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Microsoft Band in Stock Ahead of the Apple Watch Launch



The Microsoft Band is once again in stock. At least, that’s what some users are seeing after getting emails overnight inviting them to purchase Microsoft’s competitor to the upcoming Apple Watch.

WinBeta is reporting that online shoppers who’d previously signed up online began receiving emails informing them that the $199 Microsoft Band is back in stock and ready for them to order at the Microsoft Store. The Microsoft Store is the brick and mortar retail store with locations scattered around the United States. There’s also an online website that carries all the same products.


Judging by the restrictions and the way Microsoft is handling Microsoft Band stock, it appears as if the company is still having a very hard time meeting demand. The Microsoft Store website is still not showing the Microsoft Band is in stock for anyone who didn’t sign up for a notification previously. Even users who get the notification aren’t able to purchase more than one Microsoft Band at a time. Additionally, the Microsoft Band is only really in stock in spirit. What users are actually paying for today is a pre-order that Microsoft is promising to deliver sometime in mid-March.

For now, the public-facing Microsoft Band page on the Microsoft Store shows “Out of Stock,” leaving most users in the lurch.

Since launching last year, the Microsoft Band has been perpetually out of stock. At first, most potential buyers thought it was simply a case of launch excitement outstripping the Microsoft Band units on hand. Quickly though, it became apparent something else was happening. Even today, the Microsoft Band frequently shows as out of stock. What’s more, the Microsoft Band isn’t available internationally. Some industry insiders are saying that Microsoft was utterly not prepared for the Microsoft Band to be popular. Whatever the reason, it’s a serious issue for a company that’s trying to build out a line of devices that all work together and complement each other.

Today wearables are built around two core concepts. The FitBit, for example, is all about allowing users to stay healthy by effortlessly tracking their calories, workouts and sleeping habits. These are fitness wearables, and they’ve grown in numbers in the last few years. The newest category for wearables is productivity and organization. These devices still have a lot of the sensors of fitness wearables, but they are focused on allowing users to leave their phone in their pocket. The Moto 360 is built to cut down on the number of times users have to reach into their pocket to pull out their Moto X and check for the time or browse email.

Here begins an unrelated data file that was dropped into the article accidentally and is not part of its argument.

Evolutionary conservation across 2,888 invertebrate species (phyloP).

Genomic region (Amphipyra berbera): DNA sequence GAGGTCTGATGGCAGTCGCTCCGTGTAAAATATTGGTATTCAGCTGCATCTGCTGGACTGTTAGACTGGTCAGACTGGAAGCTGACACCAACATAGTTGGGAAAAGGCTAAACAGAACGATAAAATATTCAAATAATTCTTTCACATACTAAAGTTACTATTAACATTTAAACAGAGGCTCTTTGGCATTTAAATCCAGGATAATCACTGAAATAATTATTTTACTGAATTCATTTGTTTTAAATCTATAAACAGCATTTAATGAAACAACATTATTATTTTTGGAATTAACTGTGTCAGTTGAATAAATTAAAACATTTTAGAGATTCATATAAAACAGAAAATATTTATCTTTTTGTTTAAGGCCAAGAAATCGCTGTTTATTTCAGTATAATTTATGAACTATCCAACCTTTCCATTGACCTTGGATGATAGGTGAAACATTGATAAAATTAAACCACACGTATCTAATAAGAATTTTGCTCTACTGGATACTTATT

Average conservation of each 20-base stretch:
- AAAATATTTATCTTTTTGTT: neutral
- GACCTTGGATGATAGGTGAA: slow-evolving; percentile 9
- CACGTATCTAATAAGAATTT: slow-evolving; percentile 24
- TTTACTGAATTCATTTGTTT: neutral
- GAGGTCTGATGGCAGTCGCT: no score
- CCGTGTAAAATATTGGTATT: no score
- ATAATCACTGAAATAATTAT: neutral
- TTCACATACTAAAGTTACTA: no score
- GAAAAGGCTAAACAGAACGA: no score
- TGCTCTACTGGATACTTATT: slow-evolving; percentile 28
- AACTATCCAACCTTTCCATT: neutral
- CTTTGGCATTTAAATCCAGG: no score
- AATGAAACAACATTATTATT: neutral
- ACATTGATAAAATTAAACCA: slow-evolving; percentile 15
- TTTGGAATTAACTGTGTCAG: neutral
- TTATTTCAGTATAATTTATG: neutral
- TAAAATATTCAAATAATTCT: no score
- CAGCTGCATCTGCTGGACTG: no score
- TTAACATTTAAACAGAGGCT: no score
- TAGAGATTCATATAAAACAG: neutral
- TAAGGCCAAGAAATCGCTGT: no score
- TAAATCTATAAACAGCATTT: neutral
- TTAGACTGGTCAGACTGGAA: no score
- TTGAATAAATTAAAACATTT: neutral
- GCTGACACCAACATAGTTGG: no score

With the Microsoft Band, users are buying into both scenarios. The Microsoft Band has built-in sleep tracking and hardware that lets it track users steps. Also built in are guided workouts for people who need that extra push to stay active. The Microsoft Band can track heart rates with a built in monitor and users don’t actually need their smartphone to track their running route – the Microsoft Band has built-in GPS.

For the productivity minded, there’s the built-in support for calendars, alarms, caller ID and text messaging. What’s more, Microsoft doesn’t lock users into its own Windows Phone ecosystem to enjoy the Microsoft Band. Apple is hoping to strike a similar balance with the Apple Watch.

Instead, the Microsoft Band is one of the few legitimate alternatives to the Apple Watch that’s compatible with all three smartphone operating systems. Its Cortana personal assistant won’t work from anything but a Windows Phone, but many of its other features are available on the iPhone and Android through the Microsoft Health app.

Microsoft hasn’t said when or if availability will improve. For its part, Apple has an event scheduled for next week and it’s sure to show off the Apple Watch and provide release date details.

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